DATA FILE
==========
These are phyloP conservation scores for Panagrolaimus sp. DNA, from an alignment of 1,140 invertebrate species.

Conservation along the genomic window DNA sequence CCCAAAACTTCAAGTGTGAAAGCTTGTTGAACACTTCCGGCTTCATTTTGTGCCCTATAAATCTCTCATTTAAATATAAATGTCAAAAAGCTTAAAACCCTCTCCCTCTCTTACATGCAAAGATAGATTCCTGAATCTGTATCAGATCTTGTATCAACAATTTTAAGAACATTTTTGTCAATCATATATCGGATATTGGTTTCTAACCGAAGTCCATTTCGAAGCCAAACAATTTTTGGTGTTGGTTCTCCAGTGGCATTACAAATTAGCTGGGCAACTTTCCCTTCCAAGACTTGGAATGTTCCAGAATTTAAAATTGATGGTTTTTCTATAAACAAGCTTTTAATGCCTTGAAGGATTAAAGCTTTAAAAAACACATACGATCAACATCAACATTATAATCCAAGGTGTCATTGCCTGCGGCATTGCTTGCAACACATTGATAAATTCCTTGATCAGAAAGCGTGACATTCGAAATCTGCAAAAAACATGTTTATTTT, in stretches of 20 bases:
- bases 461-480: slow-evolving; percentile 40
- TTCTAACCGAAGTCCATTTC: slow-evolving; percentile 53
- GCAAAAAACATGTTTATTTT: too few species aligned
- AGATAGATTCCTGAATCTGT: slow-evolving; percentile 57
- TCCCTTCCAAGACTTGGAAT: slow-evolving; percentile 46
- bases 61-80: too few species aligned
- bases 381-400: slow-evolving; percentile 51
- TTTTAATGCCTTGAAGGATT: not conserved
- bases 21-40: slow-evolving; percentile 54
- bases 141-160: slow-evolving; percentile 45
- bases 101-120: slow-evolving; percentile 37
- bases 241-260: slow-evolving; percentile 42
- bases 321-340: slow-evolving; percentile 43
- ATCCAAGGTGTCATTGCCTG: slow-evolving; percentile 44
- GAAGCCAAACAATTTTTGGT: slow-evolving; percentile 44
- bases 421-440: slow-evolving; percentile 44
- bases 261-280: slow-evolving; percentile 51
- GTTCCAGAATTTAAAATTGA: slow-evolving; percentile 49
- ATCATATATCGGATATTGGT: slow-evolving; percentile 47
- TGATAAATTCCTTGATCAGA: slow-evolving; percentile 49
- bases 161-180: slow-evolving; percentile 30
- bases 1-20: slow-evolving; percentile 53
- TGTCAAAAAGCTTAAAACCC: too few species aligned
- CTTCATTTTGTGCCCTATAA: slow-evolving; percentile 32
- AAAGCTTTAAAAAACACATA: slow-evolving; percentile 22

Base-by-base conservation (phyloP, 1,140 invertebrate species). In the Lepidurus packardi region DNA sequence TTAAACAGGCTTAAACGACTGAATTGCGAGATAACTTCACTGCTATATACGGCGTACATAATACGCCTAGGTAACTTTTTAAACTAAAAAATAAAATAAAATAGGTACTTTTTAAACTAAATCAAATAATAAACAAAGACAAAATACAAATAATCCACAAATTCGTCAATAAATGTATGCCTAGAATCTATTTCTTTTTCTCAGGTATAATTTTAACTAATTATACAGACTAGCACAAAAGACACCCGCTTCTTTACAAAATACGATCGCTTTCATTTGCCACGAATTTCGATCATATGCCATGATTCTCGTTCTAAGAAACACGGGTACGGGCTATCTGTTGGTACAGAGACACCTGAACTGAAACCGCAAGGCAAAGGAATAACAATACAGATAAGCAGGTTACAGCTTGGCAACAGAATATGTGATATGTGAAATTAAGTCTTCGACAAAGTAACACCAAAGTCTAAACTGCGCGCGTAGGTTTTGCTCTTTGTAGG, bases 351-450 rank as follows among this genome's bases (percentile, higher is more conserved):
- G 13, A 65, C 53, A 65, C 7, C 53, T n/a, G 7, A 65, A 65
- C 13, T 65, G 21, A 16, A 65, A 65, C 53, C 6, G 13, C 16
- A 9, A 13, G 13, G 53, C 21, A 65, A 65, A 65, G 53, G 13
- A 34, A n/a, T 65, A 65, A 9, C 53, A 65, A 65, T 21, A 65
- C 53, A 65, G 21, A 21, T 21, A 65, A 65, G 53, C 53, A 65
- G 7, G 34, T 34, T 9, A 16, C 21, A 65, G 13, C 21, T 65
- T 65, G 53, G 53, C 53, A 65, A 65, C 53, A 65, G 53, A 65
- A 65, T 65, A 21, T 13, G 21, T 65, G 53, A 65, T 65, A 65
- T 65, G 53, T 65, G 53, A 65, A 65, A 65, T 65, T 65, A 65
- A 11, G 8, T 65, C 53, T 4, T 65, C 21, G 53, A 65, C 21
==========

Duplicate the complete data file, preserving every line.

These are phyloP conservation scores for Panagrolaimus sp. DNA, from an alignment of 1,140 invertebrate species.

Conservation along the genomic window DNA sequence CCCAAAACTTCAAGTGTGAAAGCTTGTTGAACACTTCCGGCTTCATTTTGTGCCCTATAAATCTCTCATTTAAATATAAATGTCAAAAAGCTTAAAACCCTCTCCCTCTCTTACATGCAAAGATAGATTCCTGAATCTGTATCAGATCTTGTATCAACAATTTTAAGAACATTTTTGTCAATCATATATCGGATATTGGTTTCTAACCGAAGTCCATTTCGAAGCCAAACAATTTTTGGTGTTGGTTCTCCAGTGGCATTACAAATTAGCTGGGCAACTTTCCCTTCCAAGACTTGGAATGTTCCAGAATTTAAAATTGATGGTTTTTCTATAAACAAGCTTTTAATGCCTTGAAGGATTAAAGCTTTAAAAAACACATACGATCAACATCAACATTATAATCCAAGGTGTCATTGCCTGCGGCATTGCTTGCAACACATTGATAAATTCCTTGATCAGAAAGCGTGACATTCGAAATCTGCAAAAAACATGTTTATTTT, in stretches of 20 bases:
- bases 461-480: slow-evolving; percentile 40
- TTCTAACCGAAGTCCATTTC: slow-evolving; percentile 53
- GCAAAAAACATGTTTATTTT: too few species aligned
- AGATAGATTCCTGAATCTGT: slow-evolving; percentile 57
- TCCCTTCCAAGACTTGGAAT: slow-evolving; percentile 46
- bases 61-80: too few species aligned
- bases 381-400: slow-evolving; percentile 51
- TTTTAATGCCTTGAAGGATT: not conserved
- bases 21-40: slow-evolving; percentile 54
- bases 141-160: slow-evolving; percentile 45
- bases 101-120: slow-evolving; percentile 37
- bases 241-260: slow-evolving; percentile 42
- bases 321-340: slow-evolving; percentile 43
- ATCCAAGGTGTCATTGCCTG: slow-evolving; percentile 44
- GAAGCCAAACAATTTTTGGT: slow-evolving; percentile 44
- bases 421-440: slow-evolving; percentile 44
- bases 261-280: slow-evolving; percentile 51
- GTTCCAGAATTTAAAATTGA: slow-evolving; percentile 49
- ATCATATATCGGATATTGGT: slow-evolving; percentile 47
- TGATAAATTCCTTGATCAGA: slow-evolving; percentile 49
- bases 161-180: slow-evolving; percentile 30
- bases 1-20: slow-evolving; percentile 53
- TGTCAAAAAGCTTAAAACCC: too few species aligned
- CTTCATTTTGTGCCCTATAA: slow-evolving; percentile 32
- AAAGCTTTAAAAAACACATA: slow-evolving; percentile 22

Base-by-base conservation (phyloP, 1,140 invertebrate species). In the Lepidurus packardi region DNA sequence TTAAACAGGCTTAAACGACTGAATTGCGAGATAACTTCACTGCTATATACGGCGTACATAATACGCCTAGGTAACTTTTTAAACTAAAAAATAAAATAAAATAGGTACTTTTTAAACTAAATCAAATAATAAACAAAGACAAAATACAAATAATCCACAAATTCGTCAATAAATGTATGCCTAGAATCTATTTCTTTTTCTCAGGTATAATTTTAACTAATTATACAGACTAGCACAAAAGACACCCGCTTCTTTACAAAATACGATCGCTTTCATTTGCCACGAATTTCGATCATATGCCATGATTCTCGTTCTAAGAAACACGGGTACGGGCTATCTGTTGGTACAGAGACACCTGAACTGAAACCGCAAGGCAAAGGAATAACAATACAGATAAGCAGGTTACAGCTTGGCAACAGAATATGTGATATGTGAAATTAAGTCTTCGACAAAGTAACACCAAAGTCTAAACTGCGCGCGTAGGTTTTGCTCTTTGTAGG, bases 351-450 rank as follows among this genome's bases (percentile, higher is more conserved):
- G 13, A 65, C 53, A 65, C 7, C 53, T n/a, G 7, A 65, A 65
- C 13, T 65, G 21, A 16, A 65, A 65, C 53, C 6, G 13, C 16
- A 9, A 13, G 13, G 53, C 21, A 65, A 65, A 65, G 53, G 13
- A 34, A n/a, T 65, A 65, A 9, C 53, A 65, A 65, T 21, A 65
- C 53, A 65, G 21, A 21, T 21, A 65, A 65, G 53, C 53, A 65
- G 7, G 34, T 34, T 9, A 16, C 21, A 65, G 13, C 21, T 65
- T 65, G 53, G 53, C 53, A 65, A 65, C 53, A 65, G 53, A 65
- A 65, T 65, A 21, T 13, G 21, T 65, G 53, A 65, T 65, A 65
- T 65, G 53, T 65, G 53, A 65, A 65, A 65, T 65, T 65, A 65
- A 11, G 8, T 65, C 53, T 4, T 65, C 21, G 53, A 65, C 21